Russia has clarified its short-term modernization plans for the Black Sea Fleet:
Three patrol boats of a new project and three submarines of 636 project will be laid up at Russian shipyards for the Black Sea Fleet before the end of 2010, Russian Navy Commander Admiral Vladimir Vysotsky said.
"They [the ships] will be included in the Black Sea Fleet," Vysotsky said. "The three submarines of the 636 project have already been laid, and they will be included in submarine forces of the Black Sea Fleet."
The ships appear, given Vysotksy's description, to be Krivak III class frigates, a version of which has been produced for export to India. That would contradict some earlier reports that the ships would be the newer Admiral Gorshkov-class frigates. And Moscow appears to have opted for 636(Kilo)-class submarines rather than the newer Lada/St. Petersburg class that some had expected. (A side note: Really? You're naming a new submarine 'Lada'?)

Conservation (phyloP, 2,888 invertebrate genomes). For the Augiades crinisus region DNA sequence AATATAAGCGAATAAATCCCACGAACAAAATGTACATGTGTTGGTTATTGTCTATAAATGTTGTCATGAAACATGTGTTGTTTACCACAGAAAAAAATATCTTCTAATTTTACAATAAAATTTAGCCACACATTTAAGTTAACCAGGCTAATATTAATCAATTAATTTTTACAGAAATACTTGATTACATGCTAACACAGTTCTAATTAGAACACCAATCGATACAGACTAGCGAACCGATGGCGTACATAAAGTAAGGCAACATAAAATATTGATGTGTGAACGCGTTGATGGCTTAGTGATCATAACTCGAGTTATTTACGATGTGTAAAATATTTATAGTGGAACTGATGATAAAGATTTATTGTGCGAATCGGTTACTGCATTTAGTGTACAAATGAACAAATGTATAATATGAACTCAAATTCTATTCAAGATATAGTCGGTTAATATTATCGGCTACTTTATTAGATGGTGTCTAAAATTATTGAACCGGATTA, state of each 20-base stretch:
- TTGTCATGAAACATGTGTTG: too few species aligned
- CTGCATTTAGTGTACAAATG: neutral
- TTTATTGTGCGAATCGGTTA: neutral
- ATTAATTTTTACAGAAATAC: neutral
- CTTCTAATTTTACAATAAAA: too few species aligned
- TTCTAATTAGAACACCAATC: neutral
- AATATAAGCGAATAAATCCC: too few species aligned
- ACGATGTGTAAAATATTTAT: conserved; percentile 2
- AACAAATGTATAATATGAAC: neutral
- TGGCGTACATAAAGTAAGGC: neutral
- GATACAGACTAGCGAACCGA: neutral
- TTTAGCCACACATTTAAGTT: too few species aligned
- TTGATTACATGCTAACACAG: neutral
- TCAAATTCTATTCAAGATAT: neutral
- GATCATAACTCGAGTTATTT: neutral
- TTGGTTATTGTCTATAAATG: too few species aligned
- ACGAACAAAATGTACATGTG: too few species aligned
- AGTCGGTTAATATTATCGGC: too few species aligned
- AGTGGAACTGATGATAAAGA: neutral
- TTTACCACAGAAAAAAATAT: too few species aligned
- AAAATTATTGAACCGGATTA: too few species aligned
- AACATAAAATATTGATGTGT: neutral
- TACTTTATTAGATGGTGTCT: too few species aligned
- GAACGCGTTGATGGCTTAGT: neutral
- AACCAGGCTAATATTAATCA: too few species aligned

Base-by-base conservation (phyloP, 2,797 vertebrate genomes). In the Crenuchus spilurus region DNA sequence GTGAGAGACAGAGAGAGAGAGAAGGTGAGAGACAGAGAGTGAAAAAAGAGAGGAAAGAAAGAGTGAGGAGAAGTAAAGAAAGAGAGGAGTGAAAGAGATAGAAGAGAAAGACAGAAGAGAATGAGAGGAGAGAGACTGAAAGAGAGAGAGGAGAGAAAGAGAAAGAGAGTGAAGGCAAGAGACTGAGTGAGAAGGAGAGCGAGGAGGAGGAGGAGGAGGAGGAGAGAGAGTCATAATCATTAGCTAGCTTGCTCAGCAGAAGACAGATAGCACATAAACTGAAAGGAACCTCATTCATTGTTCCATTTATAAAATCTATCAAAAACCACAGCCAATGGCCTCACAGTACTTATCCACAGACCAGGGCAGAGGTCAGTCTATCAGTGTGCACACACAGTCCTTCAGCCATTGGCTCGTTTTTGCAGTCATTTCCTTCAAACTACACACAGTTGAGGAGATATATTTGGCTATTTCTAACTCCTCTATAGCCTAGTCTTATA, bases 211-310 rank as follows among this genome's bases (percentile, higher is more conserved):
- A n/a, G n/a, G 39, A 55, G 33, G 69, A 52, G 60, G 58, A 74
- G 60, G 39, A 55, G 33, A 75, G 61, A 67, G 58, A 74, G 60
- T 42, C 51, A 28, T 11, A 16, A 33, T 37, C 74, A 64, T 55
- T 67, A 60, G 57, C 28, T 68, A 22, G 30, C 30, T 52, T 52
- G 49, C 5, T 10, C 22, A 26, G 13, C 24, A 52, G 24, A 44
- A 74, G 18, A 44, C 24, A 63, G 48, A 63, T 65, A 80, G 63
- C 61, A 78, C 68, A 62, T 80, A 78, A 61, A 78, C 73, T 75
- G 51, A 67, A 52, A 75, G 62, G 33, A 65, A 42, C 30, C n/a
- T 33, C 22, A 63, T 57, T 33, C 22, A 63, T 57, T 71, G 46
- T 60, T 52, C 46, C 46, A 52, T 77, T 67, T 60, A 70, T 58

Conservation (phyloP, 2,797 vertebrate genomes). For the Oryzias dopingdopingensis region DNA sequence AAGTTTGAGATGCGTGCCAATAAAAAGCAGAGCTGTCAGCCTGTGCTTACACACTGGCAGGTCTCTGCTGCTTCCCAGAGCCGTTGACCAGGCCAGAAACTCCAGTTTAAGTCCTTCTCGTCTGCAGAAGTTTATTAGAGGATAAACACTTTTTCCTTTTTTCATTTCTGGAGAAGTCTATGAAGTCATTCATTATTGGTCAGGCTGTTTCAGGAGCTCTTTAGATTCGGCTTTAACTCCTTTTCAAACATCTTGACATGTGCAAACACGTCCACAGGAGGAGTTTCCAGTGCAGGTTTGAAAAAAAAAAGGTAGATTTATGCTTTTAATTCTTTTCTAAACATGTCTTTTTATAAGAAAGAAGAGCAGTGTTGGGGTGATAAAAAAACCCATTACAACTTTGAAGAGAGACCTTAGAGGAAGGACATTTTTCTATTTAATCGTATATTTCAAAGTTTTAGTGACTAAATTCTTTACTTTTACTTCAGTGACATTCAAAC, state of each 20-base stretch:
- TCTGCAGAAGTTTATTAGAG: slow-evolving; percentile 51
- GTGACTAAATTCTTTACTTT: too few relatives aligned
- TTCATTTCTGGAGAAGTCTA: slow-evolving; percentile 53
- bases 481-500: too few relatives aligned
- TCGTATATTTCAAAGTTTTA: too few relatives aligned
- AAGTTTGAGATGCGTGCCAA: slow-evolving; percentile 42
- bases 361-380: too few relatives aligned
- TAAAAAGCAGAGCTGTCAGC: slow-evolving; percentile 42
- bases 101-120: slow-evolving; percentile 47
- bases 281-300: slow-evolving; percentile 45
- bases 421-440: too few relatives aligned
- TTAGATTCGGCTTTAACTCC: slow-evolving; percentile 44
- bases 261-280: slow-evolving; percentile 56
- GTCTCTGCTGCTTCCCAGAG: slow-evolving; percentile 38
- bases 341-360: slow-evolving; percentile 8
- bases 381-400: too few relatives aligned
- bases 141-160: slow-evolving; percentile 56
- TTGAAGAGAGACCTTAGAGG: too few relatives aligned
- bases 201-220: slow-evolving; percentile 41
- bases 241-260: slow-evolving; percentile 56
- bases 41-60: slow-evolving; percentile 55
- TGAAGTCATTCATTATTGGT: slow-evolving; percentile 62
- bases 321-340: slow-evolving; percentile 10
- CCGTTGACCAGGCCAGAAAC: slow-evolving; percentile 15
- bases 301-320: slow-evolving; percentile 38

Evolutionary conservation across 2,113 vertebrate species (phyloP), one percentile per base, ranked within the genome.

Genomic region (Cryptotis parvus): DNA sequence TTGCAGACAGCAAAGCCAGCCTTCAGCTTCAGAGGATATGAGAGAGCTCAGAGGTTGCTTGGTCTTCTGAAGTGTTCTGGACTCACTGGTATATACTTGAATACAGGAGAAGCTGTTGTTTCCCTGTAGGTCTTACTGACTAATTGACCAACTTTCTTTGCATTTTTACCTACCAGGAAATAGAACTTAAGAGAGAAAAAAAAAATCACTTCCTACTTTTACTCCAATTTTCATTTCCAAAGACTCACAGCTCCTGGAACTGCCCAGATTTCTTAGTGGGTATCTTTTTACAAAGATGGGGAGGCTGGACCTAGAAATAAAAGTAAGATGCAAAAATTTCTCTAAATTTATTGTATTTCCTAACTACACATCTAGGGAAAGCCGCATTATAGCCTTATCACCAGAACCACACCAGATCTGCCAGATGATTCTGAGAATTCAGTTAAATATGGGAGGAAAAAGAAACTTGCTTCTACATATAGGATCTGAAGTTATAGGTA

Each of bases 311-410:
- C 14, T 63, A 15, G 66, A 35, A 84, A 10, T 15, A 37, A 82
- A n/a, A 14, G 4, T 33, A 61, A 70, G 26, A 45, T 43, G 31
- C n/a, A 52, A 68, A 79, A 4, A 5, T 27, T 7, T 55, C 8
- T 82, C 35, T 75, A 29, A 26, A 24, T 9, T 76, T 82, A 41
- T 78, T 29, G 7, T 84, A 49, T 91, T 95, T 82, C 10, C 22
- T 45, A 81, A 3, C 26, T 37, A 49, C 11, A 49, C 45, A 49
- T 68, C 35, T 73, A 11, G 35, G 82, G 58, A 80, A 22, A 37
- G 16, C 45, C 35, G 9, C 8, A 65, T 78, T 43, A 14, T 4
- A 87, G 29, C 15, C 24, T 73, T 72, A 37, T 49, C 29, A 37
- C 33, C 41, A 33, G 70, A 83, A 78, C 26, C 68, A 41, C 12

While this may be look like a downscaling of Russia's expectations, it's a more realistic plan that has a greater chance of success, argued Dmitry Gorenburg in a good analysis of Russia's Black Sea Fleet plans a month ago:
If the Navy announces that the new ships will consist of Admiral Gorshkov frigates and Lada submarines, the Black Sea Fleet is likely to be in for more delays and disappointments. But if the modernization does end up consisting of Kilo submarines and Krivak III frigates, then it is much more likely to happen quickly and successfully.
In addition, Russia will soon be getting back its only currently functional submarine in the Black Sea Fleet: